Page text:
So if you’re looking for the reasons why these dogs are so popular, read on for more about the breed!

Personality & Temperament Traits of Labrador Retrievers

Labs are typically friendly, easy to train, and very bonded to people.

They are known for intelligence, energy, friendliness, and being even-tempered.

While once bred as a gun dog, these days you’ll find many of them spending their days hunting for a good spot on the sofa.

Labrador Retrievers tend to be very food-oriented, which some Labrador owners might more accurately describe as “food-obsessed.”

Love of food can make training easier initially, if you’re following some of the methods taught in more recent dog obedience school and online methods, such as Zak George’s Dog Training Revolution.

This immense attachment to food can also become a problem for Labrador Retrievers, as they may be prone to issues such as weight gain, trash can invasion, or the dreaded counter-surfing (stealing your dinner).

Labradors are intelligent, playful, and generally good family dogs when given proper socialization, training, and boundaries.

They have a soft mouth and a goofy personality. They can be clumsy and mouthy, especially when puppies.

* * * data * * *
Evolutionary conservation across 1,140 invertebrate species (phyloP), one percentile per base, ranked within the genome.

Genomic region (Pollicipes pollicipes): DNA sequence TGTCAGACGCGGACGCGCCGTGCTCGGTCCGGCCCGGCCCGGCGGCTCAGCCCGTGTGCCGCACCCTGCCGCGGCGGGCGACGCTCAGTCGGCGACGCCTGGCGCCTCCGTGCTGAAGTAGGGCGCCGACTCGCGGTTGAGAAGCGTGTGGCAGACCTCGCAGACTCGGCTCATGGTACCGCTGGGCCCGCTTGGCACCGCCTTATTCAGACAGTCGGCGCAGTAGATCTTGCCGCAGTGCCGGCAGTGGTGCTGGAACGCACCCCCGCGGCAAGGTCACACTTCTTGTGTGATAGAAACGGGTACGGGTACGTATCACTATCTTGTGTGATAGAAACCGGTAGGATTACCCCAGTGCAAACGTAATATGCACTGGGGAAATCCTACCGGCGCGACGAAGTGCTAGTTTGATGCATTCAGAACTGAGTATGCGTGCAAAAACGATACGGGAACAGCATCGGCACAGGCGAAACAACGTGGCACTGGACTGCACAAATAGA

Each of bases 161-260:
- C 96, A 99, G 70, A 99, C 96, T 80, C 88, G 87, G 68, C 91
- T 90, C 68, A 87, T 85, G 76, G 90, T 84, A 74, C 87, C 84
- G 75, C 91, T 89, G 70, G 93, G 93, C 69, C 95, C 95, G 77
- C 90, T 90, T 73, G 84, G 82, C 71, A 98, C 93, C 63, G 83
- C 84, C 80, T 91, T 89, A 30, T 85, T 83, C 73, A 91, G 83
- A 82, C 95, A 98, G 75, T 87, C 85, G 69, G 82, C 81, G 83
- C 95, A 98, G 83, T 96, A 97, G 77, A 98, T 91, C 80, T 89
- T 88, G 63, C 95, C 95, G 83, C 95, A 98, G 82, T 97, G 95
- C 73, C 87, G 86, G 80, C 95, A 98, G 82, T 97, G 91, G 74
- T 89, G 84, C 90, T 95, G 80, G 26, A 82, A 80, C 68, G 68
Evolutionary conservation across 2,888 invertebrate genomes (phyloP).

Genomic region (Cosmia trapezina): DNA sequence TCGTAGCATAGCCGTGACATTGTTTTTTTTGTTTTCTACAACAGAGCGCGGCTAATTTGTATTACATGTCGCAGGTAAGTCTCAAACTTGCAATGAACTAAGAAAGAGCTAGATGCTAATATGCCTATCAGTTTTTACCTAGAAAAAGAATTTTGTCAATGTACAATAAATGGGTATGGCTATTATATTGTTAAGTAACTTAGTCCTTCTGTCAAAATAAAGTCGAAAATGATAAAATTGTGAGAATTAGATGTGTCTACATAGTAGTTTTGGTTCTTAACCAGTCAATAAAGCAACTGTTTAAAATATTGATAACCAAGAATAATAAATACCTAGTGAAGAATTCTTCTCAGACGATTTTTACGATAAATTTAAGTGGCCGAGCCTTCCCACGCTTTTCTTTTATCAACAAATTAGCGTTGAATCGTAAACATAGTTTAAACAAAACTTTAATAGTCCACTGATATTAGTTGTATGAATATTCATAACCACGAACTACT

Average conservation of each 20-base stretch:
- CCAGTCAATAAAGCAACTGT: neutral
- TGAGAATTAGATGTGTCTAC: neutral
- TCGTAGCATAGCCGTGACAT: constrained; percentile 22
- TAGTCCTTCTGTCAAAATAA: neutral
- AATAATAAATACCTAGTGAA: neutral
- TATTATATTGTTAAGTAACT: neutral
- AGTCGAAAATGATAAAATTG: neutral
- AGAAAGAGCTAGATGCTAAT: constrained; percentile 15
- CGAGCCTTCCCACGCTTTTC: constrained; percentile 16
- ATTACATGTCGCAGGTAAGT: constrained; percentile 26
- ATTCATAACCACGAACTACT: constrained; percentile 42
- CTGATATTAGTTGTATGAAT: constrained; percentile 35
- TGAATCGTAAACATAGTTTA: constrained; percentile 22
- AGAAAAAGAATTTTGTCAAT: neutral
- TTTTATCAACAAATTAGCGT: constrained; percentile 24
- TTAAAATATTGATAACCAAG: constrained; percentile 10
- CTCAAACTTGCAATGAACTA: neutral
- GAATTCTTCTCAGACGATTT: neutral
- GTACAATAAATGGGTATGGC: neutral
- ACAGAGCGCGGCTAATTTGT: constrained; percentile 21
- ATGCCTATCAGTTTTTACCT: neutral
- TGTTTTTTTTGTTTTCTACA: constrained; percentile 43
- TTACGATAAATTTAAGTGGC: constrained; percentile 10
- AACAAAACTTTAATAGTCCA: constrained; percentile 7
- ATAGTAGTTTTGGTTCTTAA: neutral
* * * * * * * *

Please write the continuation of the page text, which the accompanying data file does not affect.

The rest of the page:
They are excellent retrievers and skilled around water due to their amazing otter-like tail, which acts as a rudder in the water.

If you’ve been lucky enough to see a Labrador at work in the water, it’s an amazing sight to see them navigate with such precision.

Labrador Retrievers also have usually large webbed feet, which gives them an additional advantage in the water.

They have a double coat that’s excellent for repelling water and definitely will shed, so be prepared for a significant amount of fur in your home.

Not all Labs like water, though, and it’s important to properly introduce any dog to water with correct training.

Labradors excel in the field and can be superb bird and game hunting dogs, particularly with pheasant and duck.

Their coats allow them to shed water quickly and navigate through thick brush to retrieve game. Their excitability and hardy dispositions will keep them going through a long day in the field.

Yellow Labrador Retriever looking off to the side.

Three Common Colors

There are technically only three recognized official colors of the modern Labrador: black, yellow, and chocolate.

Chocolate is the least common color.

All Labradors Retrievers are usually solid colors completely. Occasionally a small patch of white, usually located on the chest, can be found but this is not as common.

Within those three major color categories, you can see a tremendous amount of variation from darker to lighter.